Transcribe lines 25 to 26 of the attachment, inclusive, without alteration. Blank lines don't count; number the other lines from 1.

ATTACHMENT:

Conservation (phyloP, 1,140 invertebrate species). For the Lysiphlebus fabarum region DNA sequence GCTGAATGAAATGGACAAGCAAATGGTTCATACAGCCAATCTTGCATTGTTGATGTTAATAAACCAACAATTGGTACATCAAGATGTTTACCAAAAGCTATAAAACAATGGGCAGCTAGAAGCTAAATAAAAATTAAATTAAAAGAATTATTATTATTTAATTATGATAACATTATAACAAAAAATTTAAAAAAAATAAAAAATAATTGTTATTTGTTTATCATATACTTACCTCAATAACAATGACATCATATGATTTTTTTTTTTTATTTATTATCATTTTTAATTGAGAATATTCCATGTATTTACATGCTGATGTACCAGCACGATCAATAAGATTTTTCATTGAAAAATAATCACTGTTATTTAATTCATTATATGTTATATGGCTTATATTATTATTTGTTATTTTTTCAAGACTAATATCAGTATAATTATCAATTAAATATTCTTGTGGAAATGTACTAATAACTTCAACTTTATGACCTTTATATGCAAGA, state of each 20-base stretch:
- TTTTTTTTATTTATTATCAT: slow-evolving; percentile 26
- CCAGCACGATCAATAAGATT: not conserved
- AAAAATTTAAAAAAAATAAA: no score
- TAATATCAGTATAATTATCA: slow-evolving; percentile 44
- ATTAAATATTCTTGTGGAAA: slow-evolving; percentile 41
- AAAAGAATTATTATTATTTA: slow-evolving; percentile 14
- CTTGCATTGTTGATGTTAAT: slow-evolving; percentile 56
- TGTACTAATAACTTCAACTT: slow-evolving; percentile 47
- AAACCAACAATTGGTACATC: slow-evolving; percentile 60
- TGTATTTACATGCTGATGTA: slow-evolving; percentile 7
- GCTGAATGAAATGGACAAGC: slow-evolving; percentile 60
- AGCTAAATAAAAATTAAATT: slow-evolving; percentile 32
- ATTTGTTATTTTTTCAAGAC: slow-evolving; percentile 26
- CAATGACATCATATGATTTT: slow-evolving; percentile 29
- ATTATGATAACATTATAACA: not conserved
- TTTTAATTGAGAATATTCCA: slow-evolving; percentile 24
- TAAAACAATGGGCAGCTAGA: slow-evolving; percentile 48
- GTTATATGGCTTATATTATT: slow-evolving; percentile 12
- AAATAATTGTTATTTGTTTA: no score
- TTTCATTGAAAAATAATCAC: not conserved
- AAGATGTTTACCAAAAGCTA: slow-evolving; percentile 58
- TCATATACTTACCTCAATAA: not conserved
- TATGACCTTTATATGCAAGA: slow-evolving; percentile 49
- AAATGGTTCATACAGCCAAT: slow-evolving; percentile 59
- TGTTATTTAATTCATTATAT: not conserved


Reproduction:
- AAATGGTTCATACAGCCAAT: slow-evolving; percentile 59
- TGTTATTTAATTCATTATAT: not conserved